Today, September 12th is the Memorial of the Most Holy Name of Mary.
I’m taking a break from the Lourdes Series to write about something connected to this day: names.
I’ve recently become interested in this topic. (So much so that I keep an ongoing list of names that I like, and there are enough on the list for a small army!)
I enjoy learning the meaning of names. I also enjoy hearing about how they are chosen.
First, I’ll briefly explain the feast.
Then, I’ll share an explanation of the importance of names.
Finally, I’ll provide personal tips for choosing names.
The Church celebrates the Nativity of Mary on September 8th.
The Most Holy Name of Mary is then celebrated four days later.
This feast parallels the Most Holy Name of Jesus, which is celebrated on January 3rd.
We honor the name of Mary because she is the Mother of God and the holiest of all creatures.
Because the names of Jesus and Mary are sacred, they must be reverenced at all times.
One significant way to honor them is bowing our heads when we hear or say their names.
(The Roman Missal actually instructs us to bow our heads during Mass whenever their names are said!)
Names Are Important
I’d like to share an excerpt that explains the importance of names.
It’s from Unbound: A Practical Guide to Deliverance written by Neal Lozano.
In the Scriptures a personal name speaks to one’s identity and destiny. Abram, which means “father of many,” had his name changed as God revealed his destiny. He would now be called Abraham, which means “father of nations.” Simon would be called Peter, which means “rock.” The name Jacob literally means to “grasp the heel” ; this represents Jacob’s struggle to overcome among men. God changed Jacob’s name when he wrestled with the Lord begging to be blessed. His name became Israel, which means “he struggles with God,” pointing to the source of blessing for his life and the people of God that would be known as Israel.
Names are very important. […] God sent an angel to make sure His Son was named Jesus, which means “the Lord saves.” In some cultures children are not named until after they are born, which makes some sense, as the name has to do with a person’s identity.
[…] God has assigned meaning and purpose to your name. It represents you. He loves your name. He loves to speak it. He knew your name before you were born, even before your parents spoke it. There is meaning to your name, and your life gives your name meaning. Let God speak your name to you.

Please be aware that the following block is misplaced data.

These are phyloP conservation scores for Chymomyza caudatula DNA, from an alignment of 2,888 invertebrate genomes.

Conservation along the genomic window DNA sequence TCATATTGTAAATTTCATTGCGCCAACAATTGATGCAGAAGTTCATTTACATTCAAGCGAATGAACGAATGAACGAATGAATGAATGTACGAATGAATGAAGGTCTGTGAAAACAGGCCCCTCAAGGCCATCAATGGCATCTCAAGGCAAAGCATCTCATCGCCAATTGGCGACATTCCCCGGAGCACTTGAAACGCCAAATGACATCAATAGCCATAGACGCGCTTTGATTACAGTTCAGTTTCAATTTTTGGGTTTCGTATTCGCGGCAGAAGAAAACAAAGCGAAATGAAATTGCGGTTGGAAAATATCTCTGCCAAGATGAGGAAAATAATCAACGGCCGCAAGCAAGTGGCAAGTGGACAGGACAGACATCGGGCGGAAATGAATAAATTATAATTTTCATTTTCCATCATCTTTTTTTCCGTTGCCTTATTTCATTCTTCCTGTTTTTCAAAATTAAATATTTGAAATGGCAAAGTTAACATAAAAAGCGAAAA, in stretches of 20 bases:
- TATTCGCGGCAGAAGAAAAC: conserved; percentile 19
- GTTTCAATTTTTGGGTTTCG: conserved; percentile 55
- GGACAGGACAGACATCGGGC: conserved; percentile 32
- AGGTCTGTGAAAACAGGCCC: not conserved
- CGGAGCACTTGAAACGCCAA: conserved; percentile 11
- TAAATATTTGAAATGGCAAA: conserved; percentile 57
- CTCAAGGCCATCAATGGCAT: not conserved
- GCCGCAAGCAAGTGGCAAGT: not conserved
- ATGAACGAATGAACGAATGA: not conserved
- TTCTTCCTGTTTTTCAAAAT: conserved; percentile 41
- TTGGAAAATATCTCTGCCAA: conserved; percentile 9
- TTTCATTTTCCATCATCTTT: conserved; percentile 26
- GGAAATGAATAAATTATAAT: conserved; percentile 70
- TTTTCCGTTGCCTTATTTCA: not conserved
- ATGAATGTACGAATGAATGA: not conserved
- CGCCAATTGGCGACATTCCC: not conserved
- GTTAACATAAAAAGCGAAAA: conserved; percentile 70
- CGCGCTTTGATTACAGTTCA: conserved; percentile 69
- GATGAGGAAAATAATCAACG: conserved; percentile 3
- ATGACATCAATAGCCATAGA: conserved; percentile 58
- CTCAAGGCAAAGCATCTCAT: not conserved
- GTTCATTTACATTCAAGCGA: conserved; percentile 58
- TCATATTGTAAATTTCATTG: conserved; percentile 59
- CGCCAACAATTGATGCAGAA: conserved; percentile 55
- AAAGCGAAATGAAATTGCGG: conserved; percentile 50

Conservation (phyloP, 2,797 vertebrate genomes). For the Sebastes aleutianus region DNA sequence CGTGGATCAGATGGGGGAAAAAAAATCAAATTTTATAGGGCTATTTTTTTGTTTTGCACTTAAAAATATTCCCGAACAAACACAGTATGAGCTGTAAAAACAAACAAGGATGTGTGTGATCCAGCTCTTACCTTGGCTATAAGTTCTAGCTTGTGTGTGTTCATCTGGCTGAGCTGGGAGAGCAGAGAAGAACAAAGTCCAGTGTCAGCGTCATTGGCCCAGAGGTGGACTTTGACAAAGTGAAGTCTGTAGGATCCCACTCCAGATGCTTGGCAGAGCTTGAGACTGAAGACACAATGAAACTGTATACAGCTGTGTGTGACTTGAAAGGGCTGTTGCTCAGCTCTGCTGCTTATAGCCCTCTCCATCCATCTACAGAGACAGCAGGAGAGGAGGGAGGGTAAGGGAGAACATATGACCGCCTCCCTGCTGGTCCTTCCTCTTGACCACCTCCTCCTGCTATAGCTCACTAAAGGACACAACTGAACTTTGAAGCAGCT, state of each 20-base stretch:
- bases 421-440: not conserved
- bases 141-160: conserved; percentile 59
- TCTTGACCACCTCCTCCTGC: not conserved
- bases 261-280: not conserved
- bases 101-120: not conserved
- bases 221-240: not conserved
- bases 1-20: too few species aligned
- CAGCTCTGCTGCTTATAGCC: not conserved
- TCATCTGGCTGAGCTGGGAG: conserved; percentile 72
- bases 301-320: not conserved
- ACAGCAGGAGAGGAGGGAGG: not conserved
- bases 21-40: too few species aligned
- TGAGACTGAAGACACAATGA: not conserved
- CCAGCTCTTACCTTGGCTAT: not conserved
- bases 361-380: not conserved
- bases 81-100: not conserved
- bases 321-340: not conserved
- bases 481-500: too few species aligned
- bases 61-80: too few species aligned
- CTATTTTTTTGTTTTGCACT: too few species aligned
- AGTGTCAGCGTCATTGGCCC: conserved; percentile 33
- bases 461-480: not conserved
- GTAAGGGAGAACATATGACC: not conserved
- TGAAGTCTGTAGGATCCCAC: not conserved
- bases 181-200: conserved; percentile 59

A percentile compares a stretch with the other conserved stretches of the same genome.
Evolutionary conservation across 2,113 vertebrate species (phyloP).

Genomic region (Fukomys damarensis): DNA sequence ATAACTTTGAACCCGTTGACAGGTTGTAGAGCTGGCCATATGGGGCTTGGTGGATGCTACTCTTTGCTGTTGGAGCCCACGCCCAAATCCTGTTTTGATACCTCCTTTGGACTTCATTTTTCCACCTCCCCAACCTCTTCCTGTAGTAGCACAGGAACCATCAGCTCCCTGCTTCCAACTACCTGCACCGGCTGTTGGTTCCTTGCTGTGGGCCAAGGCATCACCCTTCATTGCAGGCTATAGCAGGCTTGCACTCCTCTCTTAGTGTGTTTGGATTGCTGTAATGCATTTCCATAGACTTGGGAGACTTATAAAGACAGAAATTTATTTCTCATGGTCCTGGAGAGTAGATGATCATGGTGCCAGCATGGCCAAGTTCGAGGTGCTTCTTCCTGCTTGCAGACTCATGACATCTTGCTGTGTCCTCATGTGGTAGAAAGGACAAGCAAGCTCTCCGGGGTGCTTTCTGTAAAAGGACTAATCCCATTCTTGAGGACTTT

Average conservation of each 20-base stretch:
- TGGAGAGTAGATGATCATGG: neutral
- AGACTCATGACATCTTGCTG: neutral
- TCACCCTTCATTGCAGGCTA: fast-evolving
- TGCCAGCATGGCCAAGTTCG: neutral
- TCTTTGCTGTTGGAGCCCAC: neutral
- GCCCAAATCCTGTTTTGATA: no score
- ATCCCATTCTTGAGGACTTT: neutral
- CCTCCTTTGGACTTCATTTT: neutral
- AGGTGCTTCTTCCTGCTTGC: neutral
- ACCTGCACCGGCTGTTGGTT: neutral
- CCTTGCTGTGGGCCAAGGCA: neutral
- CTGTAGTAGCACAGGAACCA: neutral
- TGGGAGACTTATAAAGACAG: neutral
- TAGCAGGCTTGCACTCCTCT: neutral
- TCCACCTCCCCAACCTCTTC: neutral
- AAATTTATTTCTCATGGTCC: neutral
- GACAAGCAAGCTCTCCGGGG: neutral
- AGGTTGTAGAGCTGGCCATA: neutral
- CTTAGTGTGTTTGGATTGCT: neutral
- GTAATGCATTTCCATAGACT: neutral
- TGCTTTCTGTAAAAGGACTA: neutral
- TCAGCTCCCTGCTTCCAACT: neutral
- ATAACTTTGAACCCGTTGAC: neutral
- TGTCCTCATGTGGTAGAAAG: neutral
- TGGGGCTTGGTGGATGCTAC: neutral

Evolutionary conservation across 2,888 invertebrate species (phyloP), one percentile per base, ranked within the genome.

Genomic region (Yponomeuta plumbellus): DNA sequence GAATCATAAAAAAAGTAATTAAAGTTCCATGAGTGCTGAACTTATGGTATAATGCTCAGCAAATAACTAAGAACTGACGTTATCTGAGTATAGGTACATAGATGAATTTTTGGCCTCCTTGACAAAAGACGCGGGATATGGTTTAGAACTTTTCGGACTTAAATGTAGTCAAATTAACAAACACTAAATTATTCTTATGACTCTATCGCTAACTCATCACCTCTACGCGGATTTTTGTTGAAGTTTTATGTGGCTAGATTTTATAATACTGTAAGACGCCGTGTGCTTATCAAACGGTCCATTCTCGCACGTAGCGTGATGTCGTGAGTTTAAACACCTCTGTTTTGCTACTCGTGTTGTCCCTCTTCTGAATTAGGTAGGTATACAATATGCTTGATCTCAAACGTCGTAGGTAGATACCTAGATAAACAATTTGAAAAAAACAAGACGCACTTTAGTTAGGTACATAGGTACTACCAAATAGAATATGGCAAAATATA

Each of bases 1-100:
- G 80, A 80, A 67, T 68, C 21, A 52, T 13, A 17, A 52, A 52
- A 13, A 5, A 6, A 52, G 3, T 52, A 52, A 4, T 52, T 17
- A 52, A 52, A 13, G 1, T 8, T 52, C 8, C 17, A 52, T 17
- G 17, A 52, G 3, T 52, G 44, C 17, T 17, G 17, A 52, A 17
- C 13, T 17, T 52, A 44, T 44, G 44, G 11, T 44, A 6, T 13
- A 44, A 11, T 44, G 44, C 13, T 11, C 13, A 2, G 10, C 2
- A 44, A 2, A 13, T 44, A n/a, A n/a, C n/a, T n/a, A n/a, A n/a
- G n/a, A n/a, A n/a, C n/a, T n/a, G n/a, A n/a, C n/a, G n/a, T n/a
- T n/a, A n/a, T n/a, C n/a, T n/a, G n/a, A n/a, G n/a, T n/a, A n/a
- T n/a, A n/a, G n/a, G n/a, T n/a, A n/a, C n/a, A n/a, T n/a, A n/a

Questions for reflection:
Do you know the meaning of your name?
Do you know how your name was chosen?
If you share your first, middle or Confirmation name with a saint, do you pray to him/her regularly?
(If you don’t share a name with a saint, see if your name is a variation or related in some way. For example, Saint Anne as the patron for a woman named Grace because Anne means “grace.” If there’s no connection, just choose one to pray to!)
If you’re responsible for choosing a name for a child, a religious vocation or Confirmation, here are some tips.
- Ask God to reveal the name He wants you to choose.
- Don’t rush the process. Start early and give it time.
- Read the Bible, the lives of the saints and about names connected to Christianity.
- Think about relatives or loved ones who are Christian role models.
- It adds an extra level of depth to a person’s life when their name has a story.
- A helpful source is Catholic Baby Names for Girls and Boys: 250 Ways to Honor Our Lady by Katherine Morna Towne.
- If you’re naming a child, make the final decision after the birth.
- Knowing the actual date of birth is important. If a baby is born on a saint’s feast, a holy day or during a special liturgical season, the name can connect to this.
- Meeting the child first helps with choosing the name that “fits” the child.
- Look at feast days and holy days that are around the due date. This will help you create a list of several choices.
- Choose a real, Christian name. If you want to be unique, please know it’s possible for a name to be creative while still being meaningful and reflecting our faith.
- The Church gives guidance on this topic. Canon 855 of the 1983 Code of Canon Law states: “Parents, sponsors and parish priests are to take care that a name is not given which is foreign to Christian sentiment.”
Choose a Patron
- It’s of great value to be named after a saint, holy person and/or loved one. They become the person’s patron and have a connection from the start.
- When someone is named after a canonized saint, they automatically have a special friend in heaven to pray to. The patron saint’s feast day can also be celebrated each year.
As you can probably tell, I really enjoy this topic.
Names are serious business. (And naming children has become an actual business. Did you know that some people pay consulting firms and/or individuals to help name their children?)
If you or anyone you know is ever looking for suggestions for names, feel free to ask! I’d be happy to help and share from my long list.
Blessed be the Name of Jesus + Blessed be the Name of Mary +